Contributing to open source can be intimidating and confusing depending on the project you’re working on. To add to that, most large open source projects have a steep learning curve. However, as evidenced by how widespread open source is, there are a lot of opportunities to break into it and thrive even if you’re new.
Open source refers to source code that is made available to the public to view, use, modify, and distribute under a license. It’s usually developed and maintained collaboratively by a community of its users. Some well-known open source projects include Django, Postgres, MongoDB, Vue, Go, Ruby, TypeScript, Git and so many more.
Although the main point of open source projects is to create valuable and accessible open source software, individual contributors can get plenty of personal benefit from contributing to them. You help maintain the software you use while honing your technical skills. When you’re applying for jobs, you can point to your work on open source software as proof of your skills.
By collaborating with others on open source you use, you get to become part of a community where you can practice your soft skills like communication, giving and receiving feedback, emotional intelligence, etc. These communities also introduce you to tons of people you can network with, who in turn will open you up to worthwhile opportunities.
GitHub Docs encourage library maintainers to apply the good first issue label to issues in their repositories to highlight opportunities for people to contribute. When looking for something on GitHub to match your needs, search for issues and pull requests, go to isses in a repository and narrow the results using label qualifier.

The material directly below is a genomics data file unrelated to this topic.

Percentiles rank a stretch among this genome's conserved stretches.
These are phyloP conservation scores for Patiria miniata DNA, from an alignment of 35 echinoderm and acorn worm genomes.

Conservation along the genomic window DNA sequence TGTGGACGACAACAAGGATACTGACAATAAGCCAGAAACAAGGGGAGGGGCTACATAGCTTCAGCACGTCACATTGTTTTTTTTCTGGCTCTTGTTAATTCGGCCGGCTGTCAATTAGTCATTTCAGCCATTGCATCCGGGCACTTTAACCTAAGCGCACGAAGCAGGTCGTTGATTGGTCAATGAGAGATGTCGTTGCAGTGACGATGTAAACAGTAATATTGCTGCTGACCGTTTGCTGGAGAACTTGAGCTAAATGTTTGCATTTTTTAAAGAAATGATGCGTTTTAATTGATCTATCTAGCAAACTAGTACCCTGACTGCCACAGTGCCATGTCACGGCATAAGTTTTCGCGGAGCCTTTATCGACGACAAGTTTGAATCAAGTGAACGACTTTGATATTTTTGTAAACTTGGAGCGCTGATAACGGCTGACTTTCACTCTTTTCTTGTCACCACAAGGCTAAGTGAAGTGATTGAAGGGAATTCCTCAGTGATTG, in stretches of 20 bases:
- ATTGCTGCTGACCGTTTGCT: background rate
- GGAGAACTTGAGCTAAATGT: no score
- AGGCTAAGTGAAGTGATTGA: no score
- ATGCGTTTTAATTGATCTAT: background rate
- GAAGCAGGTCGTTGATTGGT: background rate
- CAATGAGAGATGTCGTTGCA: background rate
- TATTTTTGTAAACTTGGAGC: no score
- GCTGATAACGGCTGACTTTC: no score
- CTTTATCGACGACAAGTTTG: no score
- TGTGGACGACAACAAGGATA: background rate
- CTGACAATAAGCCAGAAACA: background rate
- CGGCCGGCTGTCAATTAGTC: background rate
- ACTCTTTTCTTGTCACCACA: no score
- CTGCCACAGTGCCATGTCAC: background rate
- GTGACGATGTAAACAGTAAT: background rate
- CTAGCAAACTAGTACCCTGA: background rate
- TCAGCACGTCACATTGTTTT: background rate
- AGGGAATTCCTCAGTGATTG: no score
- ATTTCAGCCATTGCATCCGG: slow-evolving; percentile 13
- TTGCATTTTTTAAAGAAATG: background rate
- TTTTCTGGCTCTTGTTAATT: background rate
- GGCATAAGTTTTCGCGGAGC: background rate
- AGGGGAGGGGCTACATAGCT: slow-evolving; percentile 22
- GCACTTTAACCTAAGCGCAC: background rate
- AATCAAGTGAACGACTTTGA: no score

Another shortcut to find your first repository to contribute to is checking the list created by Masato Ohba. Using his script, he puts plenty of issues waiting for beginners’ contribution into this spreadsheet.
Do not be afraid of the docs
Documentation and usage examples might sound boring, but are a good way to get to know the project, and contribute something useful. You’d be surprised how many people resign from using a project as they can’t find a good, working (!) example, or a step-by-step tutorial aimed at beginners. Working on docs will allow you to learn the very basics of the software in question. It will make it easier for you to make meaningful contributions to the code later.
Important information for the first timers. Always start from the README.md file in the repository which contains rules on how to use and set up the project, and (if present), CONTRIBUTING.md, which outlines how to collaborate in the project.
Improve the tools you already rely on
It’s much easier to make time for things that are a part of your current work assignment.
If you’re using an open source software, library or framework, and you find a bug in it, open an issue. Make actual contributions and take it as an opportunity to demonstrate value, build trust, and gain skills. Even starting from a small patch, that gets merged, will build up your confidence. And finally, you’ll be able to use it in your project, and ship things faster.
Majority of the projects follow a standard fork and pull model for contributions via GitHub pull requests.
An ideal path to meaningful contribution can look like this:
- Find an issue
- Let library maintainers know you are working on it
- Build the project with your contributions
- Write tests, docs and examples
- Submit pull request
What will be your next Scala open source project?
Scala 3 is just around the corner. According to the voices of Scala programmers who took part in te Scala Developers’ Survey, we run at the turn of the year, there are many programmers who are quite content with their choice of libraries and frameworks. But thery also point out areas that could be improved.
When analyzing the survey entries, we identified the projects that attract most contributors. These are Zio and Akka.